Wow: A World War I Memorial Was Just Ruled Unconstitutional

Cortney O'Brien
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Posted: Oct 19, 2017 2:45 PM
Wow: A World War I Memorial Was Just Ruled Unconstitutional

The Bladensburg World War I Veterans Memorial, known by some as the Peace Cross, has stood tall in Prince George's County, Maryland since 1925 to honor 49 Bladensburg-area men who died serving during WWI. Its fate may be in jeopardy after a federal appeals court ruling.

The memorial is unconstitutional, the U.S. Court of Appeals for the 4th Circuit ruled by 2-1 Wednesday, because it “has the primary effect of endorsing religion and excessively entangles the government in religion.”

The challenge to the monument was first brought by the American Humanist Association, who opposed that there was a giant cross on property owned by the Maryland-National Capital Park and Planning Commission.

The "offensive" cross-shaped memorial is complete with the following offensive language.

Built in 1925 with funding from local families and The American Legion, the marble-and-cement cross honors 49 Prince George’s County men who died in the war. On the base are the words: valor, endurance, courage and devotion. A bronze tablet lists the names of the men and includes a quote from President Woodrow Wilson. The monument is part of a larger memorial park in the immediate area honoring veterans of several wars.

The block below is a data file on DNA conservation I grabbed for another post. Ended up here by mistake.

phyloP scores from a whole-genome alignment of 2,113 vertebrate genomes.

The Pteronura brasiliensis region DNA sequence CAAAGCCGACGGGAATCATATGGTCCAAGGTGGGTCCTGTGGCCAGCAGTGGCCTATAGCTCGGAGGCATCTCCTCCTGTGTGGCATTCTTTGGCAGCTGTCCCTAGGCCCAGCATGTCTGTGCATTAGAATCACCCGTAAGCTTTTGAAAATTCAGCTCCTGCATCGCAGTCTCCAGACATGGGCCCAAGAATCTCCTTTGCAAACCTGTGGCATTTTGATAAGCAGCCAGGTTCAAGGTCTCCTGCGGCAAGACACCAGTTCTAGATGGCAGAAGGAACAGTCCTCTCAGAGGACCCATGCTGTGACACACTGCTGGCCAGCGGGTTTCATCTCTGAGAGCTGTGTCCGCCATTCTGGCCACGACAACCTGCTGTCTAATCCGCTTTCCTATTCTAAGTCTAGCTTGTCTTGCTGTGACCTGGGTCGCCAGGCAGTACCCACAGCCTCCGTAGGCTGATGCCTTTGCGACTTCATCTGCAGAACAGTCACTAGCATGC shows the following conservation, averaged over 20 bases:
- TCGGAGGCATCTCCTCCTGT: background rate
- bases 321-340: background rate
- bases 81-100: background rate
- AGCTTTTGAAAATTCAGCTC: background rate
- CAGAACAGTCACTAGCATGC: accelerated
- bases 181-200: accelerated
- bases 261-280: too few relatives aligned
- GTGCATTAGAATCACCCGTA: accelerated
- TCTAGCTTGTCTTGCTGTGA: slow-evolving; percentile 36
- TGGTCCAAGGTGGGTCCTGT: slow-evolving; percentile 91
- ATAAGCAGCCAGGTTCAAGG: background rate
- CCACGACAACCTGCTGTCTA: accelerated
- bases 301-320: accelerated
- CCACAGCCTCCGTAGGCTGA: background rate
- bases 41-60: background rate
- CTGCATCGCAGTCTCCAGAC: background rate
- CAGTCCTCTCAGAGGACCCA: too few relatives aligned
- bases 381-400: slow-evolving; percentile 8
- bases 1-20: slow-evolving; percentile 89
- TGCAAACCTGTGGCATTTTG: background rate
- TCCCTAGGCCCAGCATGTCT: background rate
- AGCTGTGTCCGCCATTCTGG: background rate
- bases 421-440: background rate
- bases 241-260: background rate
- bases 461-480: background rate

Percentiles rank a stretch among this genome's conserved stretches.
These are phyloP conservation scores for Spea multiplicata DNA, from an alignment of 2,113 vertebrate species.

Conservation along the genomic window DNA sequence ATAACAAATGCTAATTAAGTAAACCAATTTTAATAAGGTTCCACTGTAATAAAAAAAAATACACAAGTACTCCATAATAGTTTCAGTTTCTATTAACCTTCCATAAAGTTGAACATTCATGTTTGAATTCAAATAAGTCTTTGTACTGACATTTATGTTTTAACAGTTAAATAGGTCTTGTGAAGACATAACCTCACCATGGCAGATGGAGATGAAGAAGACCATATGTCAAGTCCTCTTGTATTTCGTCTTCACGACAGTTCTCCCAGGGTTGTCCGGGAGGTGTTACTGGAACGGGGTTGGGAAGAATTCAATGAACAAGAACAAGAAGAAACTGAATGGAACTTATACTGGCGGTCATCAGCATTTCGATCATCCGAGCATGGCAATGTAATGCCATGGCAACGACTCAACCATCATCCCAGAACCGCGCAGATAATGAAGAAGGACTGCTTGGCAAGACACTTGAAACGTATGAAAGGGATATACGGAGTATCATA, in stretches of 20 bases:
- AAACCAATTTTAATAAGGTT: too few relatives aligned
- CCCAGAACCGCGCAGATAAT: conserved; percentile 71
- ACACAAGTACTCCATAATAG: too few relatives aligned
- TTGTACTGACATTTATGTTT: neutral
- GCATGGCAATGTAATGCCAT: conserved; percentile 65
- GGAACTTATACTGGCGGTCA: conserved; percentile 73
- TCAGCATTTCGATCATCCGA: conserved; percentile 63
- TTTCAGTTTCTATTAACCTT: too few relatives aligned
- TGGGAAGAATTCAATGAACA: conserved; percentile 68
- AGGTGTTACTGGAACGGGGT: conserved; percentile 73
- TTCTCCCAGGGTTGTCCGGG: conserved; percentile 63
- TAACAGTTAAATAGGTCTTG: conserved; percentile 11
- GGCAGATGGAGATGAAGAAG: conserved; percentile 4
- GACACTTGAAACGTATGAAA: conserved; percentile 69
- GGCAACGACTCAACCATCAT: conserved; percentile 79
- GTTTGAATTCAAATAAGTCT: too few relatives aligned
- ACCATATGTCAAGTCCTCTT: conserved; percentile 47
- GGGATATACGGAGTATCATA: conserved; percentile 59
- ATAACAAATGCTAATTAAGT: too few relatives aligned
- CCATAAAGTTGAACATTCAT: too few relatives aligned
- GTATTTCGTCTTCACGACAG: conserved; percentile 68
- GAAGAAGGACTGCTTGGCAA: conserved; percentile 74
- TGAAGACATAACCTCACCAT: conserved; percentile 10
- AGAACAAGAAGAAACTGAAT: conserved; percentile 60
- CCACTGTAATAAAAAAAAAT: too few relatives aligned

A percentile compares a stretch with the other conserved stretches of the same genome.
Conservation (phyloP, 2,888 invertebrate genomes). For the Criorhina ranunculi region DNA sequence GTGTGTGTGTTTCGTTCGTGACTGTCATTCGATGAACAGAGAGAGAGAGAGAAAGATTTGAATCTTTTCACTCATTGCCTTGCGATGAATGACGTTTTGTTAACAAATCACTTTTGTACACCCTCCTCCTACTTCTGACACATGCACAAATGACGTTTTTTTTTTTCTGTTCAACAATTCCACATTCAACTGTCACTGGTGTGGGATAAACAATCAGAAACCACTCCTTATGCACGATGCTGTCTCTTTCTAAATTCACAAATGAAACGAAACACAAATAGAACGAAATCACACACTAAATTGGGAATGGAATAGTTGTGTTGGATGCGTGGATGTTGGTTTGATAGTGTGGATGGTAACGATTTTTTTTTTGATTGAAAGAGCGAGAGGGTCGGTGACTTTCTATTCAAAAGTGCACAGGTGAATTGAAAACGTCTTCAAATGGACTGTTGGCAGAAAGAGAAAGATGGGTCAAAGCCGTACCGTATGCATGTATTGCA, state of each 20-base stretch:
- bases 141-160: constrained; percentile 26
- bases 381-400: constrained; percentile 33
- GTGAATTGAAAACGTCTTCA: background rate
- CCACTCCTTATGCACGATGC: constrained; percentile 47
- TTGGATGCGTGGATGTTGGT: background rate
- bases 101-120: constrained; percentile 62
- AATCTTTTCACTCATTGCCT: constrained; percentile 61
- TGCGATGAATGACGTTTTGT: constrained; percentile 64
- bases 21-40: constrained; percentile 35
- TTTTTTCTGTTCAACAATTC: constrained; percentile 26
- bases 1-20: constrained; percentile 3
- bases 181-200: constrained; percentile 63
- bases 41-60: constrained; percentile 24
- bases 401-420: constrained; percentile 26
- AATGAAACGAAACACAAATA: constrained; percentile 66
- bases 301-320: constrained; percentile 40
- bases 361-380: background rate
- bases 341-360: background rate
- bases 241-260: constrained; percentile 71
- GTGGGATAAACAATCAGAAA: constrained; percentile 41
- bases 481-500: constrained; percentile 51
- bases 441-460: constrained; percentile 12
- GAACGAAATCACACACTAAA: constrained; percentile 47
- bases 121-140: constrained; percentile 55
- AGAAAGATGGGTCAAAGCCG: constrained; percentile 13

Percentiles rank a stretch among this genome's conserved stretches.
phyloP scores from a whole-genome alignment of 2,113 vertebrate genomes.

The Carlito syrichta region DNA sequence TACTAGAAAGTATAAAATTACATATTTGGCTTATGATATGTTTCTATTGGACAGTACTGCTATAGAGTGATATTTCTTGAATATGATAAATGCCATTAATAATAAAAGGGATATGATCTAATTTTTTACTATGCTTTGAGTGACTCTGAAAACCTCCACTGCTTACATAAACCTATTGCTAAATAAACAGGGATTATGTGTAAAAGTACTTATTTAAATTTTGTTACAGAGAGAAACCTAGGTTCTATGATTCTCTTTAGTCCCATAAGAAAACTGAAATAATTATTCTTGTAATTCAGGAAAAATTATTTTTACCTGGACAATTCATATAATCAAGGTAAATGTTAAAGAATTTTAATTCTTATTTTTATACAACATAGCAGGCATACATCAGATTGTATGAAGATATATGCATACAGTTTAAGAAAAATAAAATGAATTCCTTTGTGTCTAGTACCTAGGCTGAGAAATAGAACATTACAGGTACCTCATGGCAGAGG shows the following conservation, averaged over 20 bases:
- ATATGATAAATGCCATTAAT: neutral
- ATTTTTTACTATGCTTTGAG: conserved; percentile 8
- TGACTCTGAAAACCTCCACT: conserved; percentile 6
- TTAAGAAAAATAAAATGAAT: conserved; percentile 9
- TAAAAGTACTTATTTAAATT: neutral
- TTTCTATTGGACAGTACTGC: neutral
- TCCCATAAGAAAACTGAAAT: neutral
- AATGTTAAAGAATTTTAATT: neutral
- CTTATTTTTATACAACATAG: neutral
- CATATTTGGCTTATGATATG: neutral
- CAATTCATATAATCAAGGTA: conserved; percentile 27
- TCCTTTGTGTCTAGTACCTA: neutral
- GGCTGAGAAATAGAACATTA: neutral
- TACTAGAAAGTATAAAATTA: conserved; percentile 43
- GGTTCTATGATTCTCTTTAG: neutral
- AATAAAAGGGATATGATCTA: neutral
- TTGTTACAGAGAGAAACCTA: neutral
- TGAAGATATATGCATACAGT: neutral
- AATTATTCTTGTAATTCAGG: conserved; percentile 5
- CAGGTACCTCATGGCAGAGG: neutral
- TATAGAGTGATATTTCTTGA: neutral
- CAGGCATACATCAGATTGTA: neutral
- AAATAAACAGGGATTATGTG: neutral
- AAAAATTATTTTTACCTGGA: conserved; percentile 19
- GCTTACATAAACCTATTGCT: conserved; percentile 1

Despite its intent to honor our nation's veterans, “the sectarian elements easily overwhelm the secular ones,” the 4th Circuit panel concluded.

It is a local ruling that could have national consequences for memorials.

“Today’s decision sets dangerous precedent by completely ignoring history, and it threatens removal and destruction of veterans memorials across America,” Hiram Sasser, Deputy Chief Counsel for First Liberty, said in a press release.

Eight Republican and Democratic members of Congress filed a joint amicus brief with the Fourth Circuit in support of the memorial and Peace Cross supporters are planning on appealing to the Supreme Court.

As Chief Judge Roger L. Gregory wrote in his dissent in the 4th Circuit ruling, the First Amendment does not call for the government to “‘purge from the public sphere any reference to religion.’”